Marc-Andre Barriault professes innocence of anti-doping allegation, points to tainted supplement

·Combat columnist
·2 min read
LAS VEGAS, NEVADA - JUNE 20: Marc-Andre Barriault of Canada celebrates after his victory over Oskar Piechota of Poland in their middleweight bout during the UFC Fight Night event  at UFC APEX on June 20, 2020 in Las Vegas, Nevada. (Photo by Chris Unger/Zuffa LLC)
Marc-Andre Barriault tested positive for a low level of the banned substance Ostarine following a June 20 victory over Oskar Piechota in Las Vegas, but suggests it was the result of a tainted supplement. In a statement, he denied knowingly ingesting a banned substance. (Photo by Chris Unger/Getty Images)

UFC middleweight Marc-Andre Barriault tested positive for a low level of the banned substance Ostarine following his June 20 victory in Las Vegas over Oskar Piechota, but denies knowingly taking any performance enhancing drug and suggested it could be due to a tainted supplement.

In a statement, Barriault said he tested positive for 190 picograms of Ostarine, which is equivalent to 190 parts per trillion. At that level, there is no performance-enhancing benefit for Ostarine, which is a Selective Androgen Receptor Modulator (SARM).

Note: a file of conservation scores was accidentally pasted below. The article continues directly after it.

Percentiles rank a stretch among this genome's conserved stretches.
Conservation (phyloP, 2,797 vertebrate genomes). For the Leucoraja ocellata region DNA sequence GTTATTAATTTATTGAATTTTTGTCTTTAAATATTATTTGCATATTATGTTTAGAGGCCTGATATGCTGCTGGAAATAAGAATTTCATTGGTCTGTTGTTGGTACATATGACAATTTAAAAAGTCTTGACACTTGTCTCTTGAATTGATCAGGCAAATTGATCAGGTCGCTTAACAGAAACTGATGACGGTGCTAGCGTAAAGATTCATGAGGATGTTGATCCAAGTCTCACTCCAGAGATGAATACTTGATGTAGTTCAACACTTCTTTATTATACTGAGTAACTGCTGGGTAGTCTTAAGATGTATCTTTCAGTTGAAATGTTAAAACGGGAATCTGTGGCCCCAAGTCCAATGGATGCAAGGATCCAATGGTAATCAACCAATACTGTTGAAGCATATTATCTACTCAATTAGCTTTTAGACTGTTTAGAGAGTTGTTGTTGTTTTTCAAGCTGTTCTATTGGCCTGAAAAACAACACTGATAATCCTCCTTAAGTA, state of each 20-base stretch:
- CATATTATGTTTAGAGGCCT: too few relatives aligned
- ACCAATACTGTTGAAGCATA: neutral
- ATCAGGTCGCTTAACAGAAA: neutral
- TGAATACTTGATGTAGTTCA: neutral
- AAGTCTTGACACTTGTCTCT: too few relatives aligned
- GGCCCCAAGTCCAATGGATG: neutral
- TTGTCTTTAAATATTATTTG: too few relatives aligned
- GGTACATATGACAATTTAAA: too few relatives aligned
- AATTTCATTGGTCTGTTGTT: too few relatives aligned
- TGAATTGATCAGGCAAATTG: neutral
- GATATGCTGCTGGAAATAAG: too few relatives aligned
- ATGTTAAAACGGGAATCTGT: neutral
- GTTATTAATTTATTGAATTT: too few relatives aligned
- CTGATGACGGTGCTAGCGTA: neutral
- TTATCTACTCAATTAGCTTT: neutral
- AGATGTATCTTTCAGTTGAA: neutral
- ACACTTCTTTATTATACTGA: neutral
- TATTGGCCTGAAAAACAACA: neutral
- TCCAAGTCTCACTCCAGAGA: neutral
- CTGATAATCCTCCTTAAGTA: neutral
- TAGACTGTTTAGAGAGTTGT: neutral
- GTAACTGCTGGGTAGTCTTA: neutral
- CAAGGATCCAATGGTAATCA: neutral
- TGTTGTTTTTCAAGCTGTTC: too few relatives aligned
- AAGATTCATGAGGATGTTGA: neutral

The UFC no longer announces the results of positive tests until there is an adjudication and leaves it up to the athlete. Barriault released the following statement professing his innocence:

Following a communication from the Nevada State Athletic Commission last week, I wanted to clarify the current situation to all my fans, the medias and everybody involved in the sport of mixed martial arts.

I was notified last week that an in-competition sample that I provided to the NSAC the night of my last fight on June 20th, 2020 was positive for an extremely low level (approximately 190 picograms or 190 parts per trillion) of the prohibited substance, Ostarine. First and foremost, I want to make things crystal clear, I did not intentionally use Ostarine, nor have I ever knowingly used any prohibited substance in my career. Since the beginning of my professional career, I have been tested three times by the Quebec athletic commission, and a total of seven times under the UFC/USADA program and have always tested negative.

Since I found out about this last week, I have learned quite a bit about Ostarine, specifically that it is commonly found as a low-level contaminant in certain dietary supplements, often at levels that provide absolutely no performance enhancing benefit. I strongly believe that a supplement contaminant is the reason for my low-level positive, and I am actively working with the UFC on reviewing and testing supplements that I have used prior to my June 20th fight, in the hope of identifying the culprit.

While I am extremely disappointed in this development, I am looking forward to finding a definitive explanation for my low-level positive test, to fully cooperating with the NSAC and to getting back to work in the Octagon soon.

Barriault is 12-4 overall in MMA and 1-3 in the UFC.

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